Pinwheel Galaxy Profile
Designation: M101, Messier 101, or NGC 5457
Type: Spiral Galaxy
Diameter: About 170,000 light years
Distance from earth: 21 million light years
Mass: 1,000 billion M
Associated Constellation: Ursa Major (The Big Dipper)
Discovered: 1781 by astronomer Pierre Méchain
Estimated number of stars: At least 1 trillion.
A Star Maker
The Pinwheel Galaxy is one of many Spiral galaxies in the Universe. Like other galaxies of this type, the Pinwheel Galaxy is a star producer. There are more than 3,000 places in its arms where stars are born. These areas are known as “HII regions.” HII regions are named because of the huge amounts of the element Hydrogen that exists in them. These huge amounts of hydrogen gas exist because stars are mainly made up of hydrogen and helium.
The middle of the Pinwheel Galaxy is called the “central bulge.” It’s mass is thought to be equal to about 3 billion suns. Unlike the spiral arms of the Pinwheel Galaxy, very few stars are produced in the central bulge.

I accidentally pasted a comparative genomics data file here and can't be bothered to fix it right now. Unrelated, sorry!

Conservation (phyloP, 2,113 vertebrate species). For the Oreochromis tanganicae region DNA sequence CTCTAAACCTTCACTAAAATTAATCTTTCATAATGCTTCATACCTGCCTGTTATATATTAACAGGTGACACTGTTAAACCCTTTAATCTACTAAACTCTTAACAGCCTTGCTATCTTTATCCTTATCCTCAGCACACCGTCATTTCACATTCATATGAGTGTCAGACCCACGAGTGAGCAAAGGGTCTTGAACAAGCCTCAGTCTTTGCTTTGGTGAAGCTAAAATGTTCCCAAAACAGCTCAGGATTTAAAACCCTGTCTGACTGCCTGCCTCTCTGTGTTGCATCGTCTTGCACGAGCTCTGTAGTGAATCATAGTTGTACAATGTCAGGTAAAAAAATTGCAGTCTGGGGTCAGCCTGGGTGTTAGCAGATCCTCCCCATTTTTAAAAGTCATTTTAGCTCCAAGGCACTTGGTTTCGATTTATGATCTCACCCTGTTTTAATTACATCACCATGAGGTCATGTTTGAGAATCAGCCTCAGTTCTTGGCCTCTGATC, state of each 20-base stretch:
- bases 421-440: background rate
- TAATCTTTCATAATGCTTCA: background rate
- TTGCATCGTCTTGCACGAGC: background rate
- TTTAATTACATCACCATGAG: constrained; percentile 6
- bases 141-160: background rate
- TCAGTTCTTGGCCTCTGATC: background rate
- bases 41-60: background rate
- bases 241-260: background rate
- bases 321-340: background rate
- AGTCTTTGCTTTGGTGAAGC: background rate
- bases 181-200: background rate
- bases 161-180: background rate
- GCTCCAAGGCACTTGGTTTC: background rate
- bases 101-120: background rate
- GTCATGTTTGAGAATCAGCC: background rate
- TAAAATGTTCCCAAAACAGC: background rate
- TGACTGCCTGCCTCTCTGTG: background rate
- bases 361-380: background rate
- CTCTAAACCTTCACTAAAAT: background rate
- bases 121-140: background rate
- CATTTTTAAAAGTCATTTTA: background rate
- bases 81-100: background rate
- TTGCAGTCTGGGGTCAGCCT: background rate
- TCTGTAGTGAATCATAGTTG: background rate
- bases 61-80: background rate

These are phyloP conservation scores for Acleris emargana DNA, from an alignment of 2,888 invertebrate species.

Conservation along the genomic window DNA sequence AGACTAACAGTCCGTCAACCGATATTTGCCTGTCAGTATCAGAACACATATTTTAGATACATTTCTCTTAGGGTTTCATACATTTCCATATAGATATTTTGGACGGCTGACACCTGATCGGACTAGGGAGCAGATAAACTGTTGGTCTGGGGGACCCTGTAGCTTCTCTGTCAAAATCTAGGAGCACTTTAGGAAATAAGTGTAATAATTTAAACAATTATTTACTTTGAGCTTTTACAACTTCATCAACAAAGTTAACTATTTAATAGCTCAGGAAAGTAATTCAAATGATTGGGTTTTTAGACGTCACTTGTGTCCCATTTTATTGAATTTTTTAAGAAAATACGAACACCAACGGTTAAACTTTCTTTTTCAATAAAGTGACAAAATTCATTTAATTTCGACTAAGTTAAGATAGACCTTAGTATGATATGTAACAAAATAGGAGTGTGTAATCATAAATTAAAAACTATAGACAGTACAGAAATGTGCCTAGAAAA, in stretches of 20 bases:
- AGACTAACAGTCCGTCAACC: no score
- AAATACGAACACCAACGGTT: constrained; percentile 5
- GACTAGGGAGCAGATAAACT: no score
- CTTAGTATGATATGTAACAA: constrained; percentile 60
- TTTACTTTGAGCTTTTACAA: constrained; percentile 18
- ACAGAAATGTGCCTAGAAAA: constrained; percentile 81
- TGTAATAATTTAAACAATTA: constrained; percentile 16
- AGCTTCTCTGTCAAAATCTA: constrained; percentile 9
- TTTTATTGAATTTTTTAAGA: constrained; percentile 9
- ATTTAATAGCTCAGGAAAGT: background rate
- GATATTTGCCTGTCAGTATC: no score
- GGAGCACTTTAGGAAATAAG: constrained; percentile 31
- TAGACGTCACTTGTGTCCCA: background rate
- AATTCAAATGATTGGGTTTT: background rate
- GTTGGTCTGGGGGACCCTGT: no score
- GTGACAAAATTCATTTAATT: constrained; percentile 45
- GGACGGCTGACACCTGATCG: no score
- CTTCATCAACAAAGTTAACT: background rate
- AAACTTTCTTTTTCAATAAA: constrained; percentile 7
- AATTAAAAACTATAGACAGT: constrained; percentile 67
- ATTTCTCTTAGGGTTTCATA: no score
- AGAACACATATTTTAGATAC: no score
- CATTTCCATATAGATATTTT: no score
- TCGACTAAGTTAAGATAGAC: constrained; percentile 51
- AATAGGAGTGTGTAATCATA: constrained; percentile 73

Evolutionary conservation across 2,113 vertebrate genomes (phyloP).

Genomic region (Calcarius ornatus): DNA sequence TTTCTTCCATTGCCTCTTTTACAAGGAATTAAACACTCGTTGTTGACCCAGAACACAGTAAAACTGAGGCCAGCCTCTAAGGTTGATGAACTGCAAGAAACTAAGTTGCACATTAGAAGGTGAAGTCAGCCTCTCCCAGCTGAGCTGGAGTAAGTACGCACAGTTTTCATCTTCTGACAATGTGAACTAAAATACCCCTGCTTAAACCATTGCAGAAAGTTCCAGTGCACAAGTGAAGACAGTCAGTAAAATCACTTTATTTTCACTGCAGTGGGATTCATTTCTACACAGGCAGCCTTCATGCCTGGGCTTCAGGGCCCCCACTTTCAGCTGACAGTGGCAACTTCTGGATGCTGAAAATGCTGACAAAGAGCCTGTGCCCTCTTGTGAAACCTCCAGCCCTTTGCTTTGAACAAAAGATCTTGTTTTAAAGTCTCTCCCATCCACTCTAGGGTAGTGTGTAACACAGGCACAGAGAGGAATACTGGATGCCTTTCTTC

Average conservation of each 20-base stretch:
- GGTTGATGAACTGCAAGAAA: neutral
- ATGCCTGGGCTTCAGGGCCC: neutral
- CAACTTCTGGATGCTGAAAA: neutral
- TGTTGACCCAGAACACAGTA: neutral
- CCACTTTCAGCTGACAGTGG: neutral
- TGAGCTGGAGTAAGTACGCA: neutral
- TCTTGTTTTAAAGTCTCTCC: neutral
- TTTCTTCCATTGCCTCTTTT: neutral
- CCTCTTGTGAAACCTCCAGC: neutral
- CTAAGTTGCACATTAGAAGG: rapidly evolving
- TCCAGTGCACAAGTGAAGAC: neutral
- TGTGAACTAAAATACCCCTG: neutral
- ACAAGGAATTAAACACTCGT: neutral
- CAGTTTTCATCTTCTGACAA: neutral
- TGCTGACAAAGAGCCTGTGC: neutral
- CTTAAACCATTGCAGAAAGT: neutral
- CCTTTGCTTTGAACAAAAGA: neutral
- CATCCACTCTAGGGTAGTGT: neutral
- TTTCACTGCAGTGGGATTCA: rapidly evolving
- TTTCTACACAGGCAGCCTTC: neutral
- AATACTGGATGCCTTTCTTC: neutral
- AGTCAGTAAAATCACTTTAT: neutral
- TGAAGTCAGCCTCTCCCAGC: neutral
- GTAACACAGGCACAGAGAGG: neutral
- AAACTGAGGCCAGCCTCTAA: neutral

When stars die they produce a brilliant explosion known as a supernova. They may be so bright that they block other galaxies. Supernovas are the source of most of the heavy elements in the universe. Scientists have recorded at least four supernovas taking place in the Pinwheel Galaxy, with the last one in 2011. A Romanian astronomer reported a luminous red nova in the Pinwheel Galaxy in 2015. A red nova is the result of the explosion that takes place when two stars collide and become one.
Stellar-Mass Black Holes
The Pinwheel Galaxy is a unique galaxy because it does not have a black hole at its center. What it does have is a large number of x-ray sources. These x-ray sources are stellar-mass black holes. They are formed when stars die and their material falls into the stellar-mass black holes. This material heats up as it falls and throws off x-rays.
Seeing the Pinwheel Galaxy
The Pinwheel Galaxy has an unusual shape that is caused by gas and light clouds between two large and closely orbiting stars. In 2006 NASA and the European Space Agency released the biggest and most detailed photo ever taken of a galaxy. This image was taken by the Hubble Telescope that was launched into earth’s orbit in 1990. According to NASA, the image includes several layers and is like looking at the galaxy with nigh-vision goggles, an ultra-violent camera, x-ray vision and a regular camera at the same time.